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Meanwhile, two unarmed men waited nervously, hoping the pair would not wake up and attack them or even drive off and commit more crimes. To put it another way, the police were willing to place the lives of other people at risk so that the politics of the situation could be enhanced for those who were supposedly deserving of publicity.

While most commentators have concentrated upon the incompetence and political cravenness of the Montgomery County police, I believe that there is a much larger issue at stake, one that unwittingly has been pointed out by the mainstream news media. As I noted earlier, trying to find a sniper or snipers in the heavily populated Washington Beltway area was like finding a needle in a haystack, but over time, as we have seen, even Muhammad the needle left many clues, including evidence he did not leave deliberately. From Montgomery, Alabama, to Tacoma and Bellingham, Washington, the pieces slowly but surely began to fit.

The problem, however, is that there was no mechanism by which law-enforcement agencies could effectively share information. Yes, there are national databases, and the FBI supposedly is the entity that is supposed to tie things together, but, to quote the sheriff from Cool Hand Luke, "What we’ve got here is failure to communicate," and under the present government crime fighting regime, communications always will be botched.

This is not due to lack of technology or even the lack of people who have the aptitude to do the necessary work. The real problem is that for all of the talk of cooperation "inherent" in socialism, government agencies are extremely competitive with one another, but in a provincial way. The refusal of Montgomery County to cooperate with its neighbors speaks volumes of this truism. For that matter, most local police will tell you the agency that is most uncooperative with them is the FBI, thus disproving the false notion that the national government knows best.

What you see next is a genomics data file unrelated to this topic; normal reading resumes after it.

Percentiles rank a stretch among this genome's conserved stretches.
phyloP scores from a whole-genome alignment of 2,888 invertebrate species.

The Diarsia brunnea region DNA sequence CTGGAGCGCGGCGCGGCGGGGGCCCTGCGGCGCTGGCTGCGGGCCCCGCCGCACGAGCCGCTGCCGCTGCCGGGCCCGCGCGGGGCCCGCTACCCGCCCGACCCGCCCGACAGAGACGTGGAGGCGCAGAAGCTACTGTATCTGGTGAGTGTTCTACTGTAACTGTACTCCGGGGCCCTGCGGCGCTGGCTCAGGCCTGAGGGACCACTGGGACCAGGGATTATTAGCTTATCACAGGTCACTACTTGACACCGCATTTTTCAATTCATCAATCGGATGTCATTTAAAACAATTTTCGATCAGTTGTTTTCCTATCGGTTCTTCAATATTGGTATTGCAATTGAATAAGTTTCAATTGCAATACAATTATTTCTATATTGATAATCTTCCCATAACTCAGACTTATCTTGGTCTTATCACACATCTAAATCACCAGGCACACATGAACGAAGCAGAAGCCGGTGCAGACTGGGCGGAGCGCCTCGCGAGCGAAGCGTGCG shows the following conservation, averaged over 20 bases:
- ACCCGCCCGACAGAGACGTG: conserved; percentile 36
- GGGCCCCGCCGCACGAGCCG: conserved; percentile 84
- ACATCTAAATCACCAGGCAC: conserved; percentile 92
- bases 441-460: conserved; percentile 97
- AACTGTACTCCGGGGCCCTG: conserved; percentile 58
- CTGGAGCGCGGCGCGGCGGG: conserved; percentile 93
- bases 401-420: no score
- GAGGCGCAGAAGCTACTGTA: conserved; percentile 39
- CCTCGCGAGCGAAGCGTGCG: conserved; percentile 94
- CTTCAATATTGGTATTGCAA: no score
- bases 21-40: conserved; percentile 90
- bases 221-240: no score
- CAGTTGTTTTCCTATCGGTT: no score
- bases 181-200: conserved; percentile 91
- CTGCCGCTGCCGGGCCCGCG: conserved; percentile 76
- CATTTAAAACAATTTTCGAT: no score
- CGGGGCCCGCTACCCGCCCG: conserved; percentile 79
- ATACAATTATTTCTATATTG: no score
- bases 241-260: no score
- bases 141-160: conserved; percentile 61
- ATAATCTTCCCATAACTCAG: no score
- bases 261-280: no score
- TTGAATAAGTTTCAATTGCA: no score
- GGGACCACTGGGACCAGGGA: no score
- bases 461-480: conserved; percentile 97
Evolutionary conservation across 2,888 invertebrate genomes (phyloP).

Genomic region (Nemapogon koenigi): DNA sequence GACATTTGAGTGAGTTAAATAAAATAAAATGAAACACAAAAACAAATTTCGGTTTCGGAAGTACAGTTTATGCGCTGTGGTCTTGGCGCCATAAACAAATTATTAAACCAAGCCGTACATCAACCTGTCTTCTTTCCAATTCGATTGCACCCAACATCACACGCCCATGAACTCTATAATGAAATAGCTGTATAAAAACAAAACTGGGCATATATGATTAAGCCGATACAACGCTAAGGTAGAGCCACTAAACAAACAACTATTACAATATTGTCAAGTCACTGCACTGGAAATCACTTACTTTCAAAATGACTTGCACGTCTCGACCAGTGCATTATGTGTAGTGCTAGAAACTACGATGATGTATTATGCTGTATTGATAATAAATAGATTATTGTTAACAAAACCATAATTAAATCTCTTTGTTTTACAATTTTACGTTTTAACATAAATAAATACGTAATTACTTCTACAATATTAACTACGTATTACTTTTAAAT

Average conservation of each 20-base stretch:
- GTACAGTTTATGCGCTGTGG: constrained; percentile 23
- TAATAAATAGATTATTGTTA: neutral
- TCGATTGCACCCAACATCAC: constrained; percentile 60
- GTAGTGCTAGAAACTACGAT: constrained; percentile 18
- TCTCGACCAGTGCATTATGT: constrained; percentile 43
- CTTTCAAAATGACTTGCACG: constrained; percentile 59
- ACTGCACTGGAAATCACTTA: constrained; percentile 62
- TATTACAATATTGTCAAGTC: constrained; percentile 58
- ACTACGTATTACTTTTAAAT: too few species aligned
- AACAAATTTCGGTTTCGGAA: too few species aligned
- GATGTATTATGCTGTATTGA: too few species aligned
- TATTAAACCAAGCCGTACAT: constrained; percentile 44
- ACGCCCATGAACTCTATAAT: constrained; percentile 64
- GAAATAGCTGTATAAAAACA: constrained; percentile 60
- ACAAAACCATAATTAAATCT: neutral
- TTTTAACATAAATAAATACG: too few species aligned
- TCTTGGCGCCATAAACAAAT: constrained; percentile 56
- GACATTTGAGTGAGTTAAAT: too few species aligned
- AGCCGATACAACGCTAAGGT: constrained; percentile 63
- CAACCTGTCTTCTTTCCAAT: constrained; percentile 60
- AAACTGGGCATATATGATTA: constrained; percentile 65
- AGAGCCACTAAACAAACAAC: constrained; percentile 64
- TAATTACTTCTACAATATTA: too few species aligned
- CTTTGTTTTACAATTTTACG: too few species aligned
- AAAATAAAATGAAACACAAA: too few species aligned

The real issue, then, is how do we effectively put together the mechanisms to allow for better criminal investigations, especially when we are dealing with criminals who carry their crime sprees across state and jurisdictional lines. Here is where private enterprise can step in.

I ask this simple question: Why do we depend upon government to carry out the vital job of criminal investigation when we don’t depend upon government to provide us with the important basic items of food, clothing, and shelter? In fact, we instinctively know that if we were to depend solely upon the state for our sustenance, we would starve or die of exposure to the elements. Yet, people then turn around and insist that government is the most effective entity to investigate crime, especially when lives are at stake.

What I am proposing is that we permit private firms to engage in criminal investigations instead of leaving this important job to the politicized state. First, as we have seen in other areas of private enterprise, for-profit firms have no problem sharing information with each other – except when government intervenes in the name of "antitrust" laws. Second, unlike the monopoly of state law enforcement in which political goals always trump public safety, these firms would not be loaded down with such dangerous baggage.